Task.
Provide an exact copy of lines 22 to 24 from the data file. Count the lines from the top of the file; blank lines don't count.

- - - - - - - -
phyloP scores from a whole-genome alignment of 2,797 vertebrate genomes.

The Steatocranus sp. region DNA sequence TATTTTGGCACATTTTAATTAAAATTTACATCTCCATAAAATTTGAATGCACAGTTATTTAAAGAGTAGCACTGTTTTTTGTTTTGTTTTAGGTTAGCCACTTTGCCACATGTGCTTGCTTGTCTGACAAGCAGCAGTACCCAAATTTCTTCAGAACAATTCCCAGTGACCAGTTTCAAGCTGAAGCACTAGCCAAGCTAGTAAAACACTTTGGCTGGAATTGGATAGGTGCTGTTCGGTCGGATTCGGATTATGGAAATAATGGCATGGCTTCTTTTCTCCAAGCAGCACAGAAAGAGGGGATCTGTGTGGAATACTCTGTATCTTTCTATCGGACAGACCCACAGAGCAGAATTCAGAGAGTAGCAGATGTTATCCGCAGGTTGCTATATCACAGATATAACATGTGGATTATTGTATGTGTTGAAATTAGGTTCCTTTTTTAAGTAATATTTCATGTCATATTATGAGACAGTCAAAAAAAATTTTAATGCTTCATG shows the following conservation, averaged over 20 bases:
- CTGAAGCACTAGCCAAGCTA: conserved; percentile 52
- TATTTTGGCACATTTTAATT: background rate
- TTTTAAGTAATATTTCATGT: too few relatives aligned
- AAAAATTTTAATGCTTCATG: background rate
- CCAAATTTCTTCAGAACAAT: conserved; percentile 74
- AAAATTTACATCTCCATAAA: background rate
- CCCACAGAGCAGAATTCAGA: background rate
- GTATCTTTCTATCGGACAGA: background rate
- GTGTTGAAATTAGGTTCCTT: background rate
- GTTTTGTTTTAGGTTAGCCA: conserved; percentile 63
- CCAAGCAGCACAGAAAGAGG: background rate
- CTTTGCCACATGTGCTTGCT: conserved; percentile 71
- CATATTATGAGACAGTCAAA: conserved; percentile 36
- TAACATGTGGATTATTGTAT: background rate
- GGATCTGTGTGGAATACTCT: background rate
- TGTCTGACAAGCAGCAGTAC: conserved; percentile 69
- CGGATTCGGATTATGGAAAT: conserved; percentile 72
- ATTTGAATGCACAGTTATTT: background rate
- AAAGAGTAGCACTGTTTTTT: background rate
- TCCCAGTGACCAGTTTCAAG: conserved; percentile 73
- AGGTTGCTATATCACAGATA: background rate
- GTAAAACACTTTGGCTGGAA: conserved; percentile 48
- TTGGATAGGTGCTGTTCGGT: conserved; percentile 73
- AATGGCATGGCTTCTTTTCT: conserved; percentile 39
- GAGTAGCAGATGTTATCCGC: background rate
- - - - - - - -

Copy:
- TCCCAGTGACCAGTTTCAAG: conserved; percentile 73
- AGGTTGCTATATCACAGATA: background rate
- GTAAAACACTTTGGCTGGAA: conserved; percentile 48